- Sealing: We modified the food saver technique by making two seals on the bag. We would seal the food saver bag once, then move the bag about 1/2" and seal again. This made us 100% confidant that the seals were clean and that the processor would not get any water on it.
- Increase Magnet Strength: We increased the strength of the coil magnet to help hold the bag to Drew's head a lot better. Typically Drew wears a strength "1" magnet. While using the food saver method, we used a strength "2", which held the coil in place much better, making it not only easy to get the swim cap on, but also keep the magnet in the proper place as Drew ran, rolled, swam and did all sorts of other crazy thing. (Note: We used a strength "1" on Day 1 at the beach and were very frustrated with the ability to keep his ears on.)
- One: For a bilateral child, only use one implant while swimming. We tried using two and it made getting the swim cap on virtually impossible. There is just too much equipment under the swim cap. It seemed like every time we would get one on with the swim cap, the other side was falling off. So, on Day 2 at the beach, we used just one processor, and had excellent results. (Also note, should you have an accident with a processor getting wet, your child will still have an ear to hear from).
- Which Ear?: For a bilateral child with varying map intensity, use the ear that has the "weaker" map. Drew's left ear requires much less "power" than his right, so we used the left ear while at the beach, just in case the coil became attached to the wrong ear. When Drew's right processor is accidentally put on his left ear it causes him great pain, so we avoided any accidental issues by "waterproofing" the left ear.
- Swim Cap Issues: We had a problem with Drew not liking the fact that the swim cap is tight on his head. We avoided having Drew pull his ear off multiple times by allowing him to wear his regular ears to the beach. We changed Drew to the "waterproofed" ear (note the singularity) before letting him out of the stroller. At this time he had so much to do that he wouldn't try to pull the swim cap off. Then we placed his regular ears in the zip lock bag and placed them in our beach bag until we were ready to leave the beach or pool.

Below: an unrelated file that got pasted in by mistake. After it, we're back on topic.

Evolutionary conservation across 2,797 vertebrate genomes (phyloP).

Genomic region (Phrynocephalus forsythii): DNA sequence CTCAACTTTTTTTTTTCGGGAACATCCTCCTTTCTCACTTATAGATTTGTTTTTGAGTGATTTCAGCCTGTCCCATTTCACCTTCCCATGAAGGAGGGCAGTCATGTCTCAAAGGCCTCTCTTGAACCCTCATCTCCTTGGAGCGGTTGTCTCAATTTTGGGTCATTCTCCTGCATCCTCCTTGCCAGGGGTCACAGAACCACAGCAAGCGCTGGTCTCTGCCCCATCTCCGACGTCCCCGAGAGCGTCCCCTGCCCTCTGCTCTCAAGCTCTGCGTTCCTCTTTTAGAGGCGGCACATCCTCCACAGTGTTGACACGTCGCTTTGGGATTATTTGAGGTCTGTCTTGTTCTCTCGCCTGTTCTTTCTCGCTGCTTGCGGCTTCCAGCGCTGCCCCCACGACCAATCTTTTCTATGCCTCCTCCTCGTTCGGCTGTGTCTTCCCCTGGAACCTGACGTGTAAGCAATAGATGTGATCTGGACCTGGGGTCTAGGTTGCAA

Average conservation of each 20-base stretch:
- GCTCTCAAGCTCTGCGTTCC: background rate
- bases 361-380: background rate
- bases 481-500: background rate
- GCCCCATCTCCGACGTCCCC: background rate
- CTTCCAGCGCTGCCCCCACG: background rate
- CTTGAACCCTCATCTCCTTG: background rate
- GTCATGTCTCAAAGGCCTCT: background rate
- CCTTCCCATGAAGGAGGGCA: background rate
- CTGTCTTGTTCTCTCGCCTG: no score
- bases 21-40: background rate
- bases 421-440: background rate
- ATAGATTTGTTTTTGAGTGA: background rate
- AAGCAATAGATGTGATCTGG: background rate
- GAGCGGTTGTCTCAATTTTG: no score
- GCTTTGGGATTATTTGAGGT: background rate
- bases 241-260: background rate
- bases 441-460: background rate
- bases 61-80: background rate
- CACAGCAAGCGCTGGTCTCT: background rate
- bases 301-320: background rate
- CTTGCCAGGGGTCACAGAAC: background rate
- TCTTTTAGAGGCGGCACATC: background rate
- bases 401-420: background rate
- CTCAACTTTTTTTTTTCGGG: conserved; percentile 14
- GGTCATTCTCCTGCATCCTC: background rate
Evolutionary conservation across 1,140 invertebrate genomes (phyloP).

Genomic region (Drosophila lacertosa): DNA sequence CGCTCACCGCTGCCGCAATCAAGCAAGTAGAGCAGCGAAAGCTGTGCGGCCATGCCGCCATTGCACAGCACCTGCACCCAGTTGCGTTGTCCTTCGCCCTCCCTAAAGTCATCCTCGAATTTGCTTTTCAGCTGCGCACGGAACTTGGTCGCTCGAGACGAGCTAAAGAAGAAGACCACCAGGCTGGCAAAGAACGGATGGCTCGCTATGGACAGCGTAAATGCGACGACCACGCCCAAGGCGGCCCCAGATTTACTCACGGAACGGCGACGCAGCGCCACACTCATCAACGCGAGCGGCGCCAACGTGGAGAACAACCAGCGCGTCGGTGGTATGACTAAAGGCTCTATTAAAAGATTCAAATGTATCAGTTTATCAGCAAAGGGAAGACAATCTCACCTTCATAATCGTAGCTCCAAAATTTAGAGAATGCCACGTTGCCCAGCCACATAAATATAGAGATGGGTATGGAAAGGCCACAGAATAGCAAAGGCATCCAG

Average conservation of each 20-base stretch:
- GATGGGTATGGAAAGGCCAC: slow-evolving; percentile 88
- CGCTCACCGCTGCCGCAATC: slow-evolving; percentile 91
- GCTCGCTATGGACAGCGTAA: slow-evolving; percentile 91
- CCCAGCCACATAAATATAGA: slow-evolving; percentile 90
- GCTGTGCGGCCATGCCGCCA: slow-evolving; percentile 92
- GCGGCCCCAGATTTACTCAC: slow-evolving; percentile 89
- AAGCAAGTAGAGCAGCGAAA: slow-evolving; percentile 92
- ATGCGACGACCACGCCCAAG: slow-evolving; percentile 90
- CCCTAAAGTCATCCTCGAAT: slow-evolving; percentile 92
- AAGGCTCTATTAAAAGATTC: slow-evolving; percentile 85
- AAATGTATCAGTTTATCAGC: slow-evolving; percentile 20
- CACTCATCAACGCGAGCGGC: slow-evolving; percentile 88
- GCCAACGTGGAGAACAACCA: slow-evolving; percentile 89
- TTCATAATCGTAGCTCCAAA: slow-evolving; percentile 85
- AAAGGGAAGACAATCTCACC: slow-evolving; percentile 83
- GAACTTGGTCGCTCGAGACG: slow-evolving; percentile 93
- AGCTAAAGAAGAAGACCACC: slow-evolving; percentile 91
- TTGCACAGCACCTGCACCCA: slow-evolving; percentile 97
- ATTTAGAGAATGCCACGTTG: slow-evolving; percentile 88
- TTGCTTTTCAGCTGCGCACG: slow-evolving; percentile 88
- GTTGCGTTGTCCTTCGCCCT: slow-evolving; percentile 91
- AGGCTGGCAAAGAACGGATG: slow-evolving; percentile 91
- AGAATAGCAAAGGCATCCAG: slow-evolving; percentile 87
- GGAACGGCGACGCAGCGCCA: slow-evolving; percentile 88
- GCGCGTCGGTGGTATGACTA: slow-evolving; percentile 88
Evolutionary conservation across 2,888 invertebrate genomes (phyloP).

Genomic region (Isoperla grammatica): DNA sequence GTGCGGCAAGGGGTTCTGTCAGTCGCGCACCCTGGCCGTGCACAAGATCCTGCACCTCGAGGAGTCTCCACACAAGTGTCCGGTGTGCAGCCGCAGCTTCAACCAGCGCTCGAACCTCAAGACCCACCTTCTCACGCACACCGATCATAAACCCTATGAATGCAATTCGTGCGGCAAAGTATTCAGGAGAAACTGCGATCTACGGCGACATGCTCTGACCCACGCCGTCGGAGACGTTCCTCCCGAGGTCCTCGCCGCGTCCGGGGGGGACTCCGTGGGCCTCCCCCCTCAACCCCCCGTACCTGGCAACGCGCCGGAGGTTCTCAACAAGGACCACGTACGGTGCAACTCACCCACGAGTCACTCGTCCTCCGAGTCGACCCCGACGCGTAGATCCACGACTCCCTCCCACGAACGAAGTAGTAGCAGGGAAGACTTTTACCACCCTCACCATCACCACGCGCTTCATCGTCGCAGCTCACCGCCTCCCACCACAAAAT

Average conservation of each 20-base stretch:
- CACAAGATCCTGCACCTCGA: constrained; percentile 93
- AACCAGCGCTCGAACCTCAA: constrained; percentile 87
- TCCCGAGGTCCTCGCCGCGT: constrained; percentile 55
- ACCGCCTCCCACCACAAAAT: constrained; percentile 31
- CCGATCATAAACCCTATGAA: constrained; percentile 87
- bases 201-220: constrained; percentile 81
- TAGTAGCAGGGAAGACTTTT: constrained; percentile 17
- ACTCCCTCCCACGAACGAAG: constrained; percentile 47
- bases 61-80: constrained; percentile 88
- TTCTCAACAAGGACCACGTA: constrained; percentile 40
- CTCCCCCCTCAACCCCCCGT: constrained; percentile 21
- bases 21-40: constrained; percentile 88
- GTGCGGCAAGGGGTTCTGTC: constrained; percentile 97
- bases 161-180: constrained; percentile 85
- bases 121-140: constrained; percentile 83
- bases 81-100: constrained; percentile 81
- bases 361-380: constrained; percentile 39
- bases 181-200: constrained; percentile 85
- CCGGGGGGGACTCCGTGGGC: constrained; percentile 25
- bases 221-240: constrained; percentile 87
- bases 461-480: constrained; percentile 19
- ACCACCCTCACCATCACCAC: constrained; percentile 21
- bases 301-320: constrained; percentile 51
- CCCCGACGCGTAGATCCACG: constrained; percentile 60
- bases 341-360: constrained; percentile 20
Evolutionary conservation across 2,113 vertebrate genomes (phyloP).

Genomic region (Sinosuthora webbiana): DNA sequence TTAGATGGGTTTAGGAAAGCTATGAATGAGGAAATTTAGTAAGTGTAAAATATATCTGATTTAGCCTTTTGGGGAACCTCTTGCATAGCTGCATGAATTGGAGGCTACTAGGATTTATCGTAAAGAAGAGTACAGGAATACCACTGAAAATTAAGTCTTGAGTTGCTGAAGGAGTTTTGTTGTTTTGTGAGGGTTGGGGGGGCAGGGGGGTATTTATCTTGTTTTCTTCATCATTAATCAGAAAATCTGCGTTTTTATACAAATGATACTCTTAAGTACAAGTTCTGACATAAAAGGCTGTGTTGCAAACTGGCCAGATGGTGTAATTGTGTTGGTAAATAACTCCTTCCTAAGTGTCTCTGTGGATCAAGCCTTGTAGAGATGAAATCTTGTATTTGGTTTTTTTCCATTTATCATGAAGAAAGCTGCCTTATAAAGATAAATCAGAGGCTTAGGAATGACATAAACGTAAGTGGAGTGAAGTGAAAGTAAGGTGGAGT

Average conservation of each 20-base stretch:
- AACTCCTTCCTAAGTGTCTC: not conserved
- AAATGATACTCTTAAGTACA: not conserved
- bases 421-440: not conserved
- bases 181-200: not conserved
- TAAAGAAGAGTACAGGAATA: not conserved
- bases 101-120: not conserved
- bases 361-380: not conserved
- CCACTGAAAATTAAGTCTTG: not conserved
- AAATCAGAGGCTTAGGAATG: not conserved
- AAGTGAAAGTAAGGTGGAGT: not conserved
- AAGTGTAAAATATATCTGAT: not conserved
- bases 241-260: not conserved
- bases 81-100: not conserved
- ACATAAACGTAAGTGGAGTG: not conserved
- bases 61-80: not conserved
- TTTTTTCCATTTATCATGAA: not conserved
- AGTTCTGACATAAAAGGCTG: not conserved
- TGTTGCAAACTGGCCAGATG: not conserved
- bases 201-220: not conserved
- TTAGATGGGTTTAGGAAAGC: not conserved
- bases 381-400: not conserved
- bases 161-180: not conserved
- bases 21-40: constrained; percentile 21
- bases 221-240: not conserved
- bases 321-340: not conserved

I can honestly say that the food saver bag does waterproof the processor, as Drew pulled his swim cap and ear off while sitting in the ocean! The bag was floating in the water, without a drop of water on the processor. For our next trip to the beach I will be bringing a critter clip with us, so we can attach the food saver bag to Drew's swim trunks so that his ear doesn't float away in the ocean!
Overall, the waterproofing technique worked very well, and we were really happy with how well Drew could hear us, even with only one ear, the background noise of the ocean and a bag covering the microphones. He was clearly able to hear us well, even at a distance. At one point Drew was playing in a water puddle about 50 yards from where I was sitting (with his Dad supervising) and he heard me tell him to "jump" in the puddle.
Both Drew's Dad and I commented that we wish we would have brought one of Drew's Hanna Andersson pilot caps to try as the way to keep the coil on Drew's head. We felt very confidant with the waterproofing of the processor, and we both think that Drew would have been more comfortable with the pilot cap, as opposed to the swim cap, as he is used to wearing those at home.
As I read cochlear implant message boards, it seems as though waterproofing hearing technology is a "hot topic". Is there anything you would like to add that has worked well for your family? If so, please leave a comment.